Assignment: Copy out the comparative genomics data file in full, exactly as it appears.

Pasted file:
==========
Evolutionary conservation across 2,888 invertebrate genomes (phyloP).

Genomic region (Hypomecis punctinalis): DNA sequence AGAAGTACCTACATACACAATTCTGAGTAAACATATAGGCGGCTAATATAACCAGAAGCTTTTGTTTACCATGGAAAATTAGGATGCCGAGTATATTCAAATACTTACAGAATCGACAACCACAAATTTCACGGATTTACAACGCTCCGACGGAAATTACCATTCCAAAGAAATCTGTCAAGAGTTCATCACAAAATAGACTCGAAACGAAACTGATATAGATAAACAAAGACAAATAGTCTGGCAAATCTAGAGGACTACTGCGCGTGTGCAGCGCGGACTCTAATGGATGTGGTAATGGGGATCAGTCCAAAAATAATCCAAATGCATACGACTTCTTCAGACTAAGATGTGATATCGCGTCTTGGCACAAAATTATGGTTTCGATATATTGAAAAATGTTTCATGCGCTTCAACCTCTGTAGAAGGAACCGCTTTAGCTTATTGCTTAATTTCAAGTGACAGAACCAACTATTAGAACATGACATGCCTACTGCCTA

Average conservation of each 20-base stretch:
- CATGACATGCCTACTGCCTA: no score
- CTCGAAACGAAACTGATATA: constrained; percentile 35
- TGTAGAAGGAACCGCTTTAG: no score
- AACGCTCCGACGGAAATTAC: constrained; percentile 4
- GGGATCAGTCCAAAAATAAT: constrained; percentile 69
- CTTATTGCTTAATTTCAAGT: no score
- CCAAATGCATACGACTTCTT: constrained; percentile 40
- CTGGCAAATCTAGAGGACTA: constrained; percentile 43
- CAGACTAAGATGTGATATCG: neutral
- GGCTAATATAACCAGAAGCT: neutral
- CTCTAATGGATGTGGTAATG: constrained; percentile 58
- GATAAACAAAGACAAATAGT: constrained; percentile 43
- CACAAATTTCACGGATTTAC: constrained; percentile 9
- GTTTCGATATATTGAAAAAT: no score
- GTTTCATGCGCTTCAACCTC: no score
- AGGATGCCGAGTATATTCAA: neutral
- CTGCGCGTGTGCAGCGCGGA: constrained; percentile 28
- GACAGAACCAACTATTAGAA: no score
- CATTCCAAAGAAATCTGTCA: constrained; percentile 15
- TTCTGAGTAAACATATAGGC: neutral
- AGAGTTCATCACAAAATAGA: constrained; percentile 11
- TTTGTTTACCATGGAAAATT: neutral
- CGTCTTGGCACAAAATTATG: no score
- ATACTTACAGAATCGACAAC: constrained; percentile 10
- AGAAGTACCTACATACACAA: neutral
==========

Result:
Evolutionary conservation across 2,888 invertebrate genomes (phyloP).

Genomic region (Hypomecis punctinalis): DNA sequence AGAAGTACCTACATACACAATTCTGAGTAAACATATAGGCGGCTAATATAACCAGAAGCTTTTGTTTACCATGGAAAATTAGGATGCCGAGTATATTCAAATACTTACAGAATCGACAACCACAAATTTCACGGATTTACAACGCTCCGACGGAAATTACCATTCCAAAGAAATCTGTCAAGAGTTCATCACAAAATAGACTCGAAACGAAACTGATATAGATAAACAAAGACAAATAGTCTGGCAAATCTAGAGGACTACTGCGCGTGTGCAGCGCGGACTCTAATGGATGTGGTAATGGGGATCAGTCCAAAAATAATCCAAATGCATACGACTTCTTCAGACTAAGATGTGATATCGCGTCTTGGCACAAAATTATGGTTTCGATATATTGAAAAATGTTTCATGCGCTTCAACCTCTGTAGAAGGAACCGCTTTAGCTTATTGCTTAATTTCAAGTGACAGAACCAACTATTAGAACATGACATGCCTACTGCCTA

Average conservation of each 20-base stretch:
- CATGACATGCCTACTGCCTA: no score
- CTCGAAACGAAACTGATATA: constrained; percentile 35
- TGTAGAAGGAACCGCTTTAG: no score
- AACGCTCCGACGGAAATTAC: constrained; percentile 4
- GGGATCAGTCCAAAAATAAT: constrained; percentile 69
- CTTATTGCTTAATTTCAAGT: no score
- CCAAATGCATACGACTTCTT: constrained; percentile 40
- CTGGCAAATCTAGAGGACTA: constrained; percentile 43
- CAGACTAAGATGTGATATCG: neutral
- GGCTAATATAACCAGAAGCT: neutral
- CTCTAATGGATGTGGTAATG: constrained; percentile 58
- GATAAACAAAGACAAATAGT: constrained; percentile 43
- CACAAATTTCACGGATTTAC: constrained; percentile 9
- GTTTCGATATATTGAAAAAT: no score
- GTTTCATGCGCTTCAACCTC: no score
- AGGATGCCGAGTATATTCAA: neutral
- CTGCGCGTGTGCAGCGCGGA: constrained; percentile 28
- GACAGAACCAACTATTAGAA: no score
- CATTCCAAAGAAATCTGTCA: constrained; percentile 15
- TTCTGAGTAAACATATAGGC: neutral
- AGAGTTCATCACAAAATAGA: constrained; percentile 11
- TTTGTTTACCATGGAAAATT: neutral
- CGTCTTGGCACAAAATTATG: no score
- ATACTTACAGAATCGACAAC: constrained; percentile 10
- AGAAGTACCTACATACACAA: neutral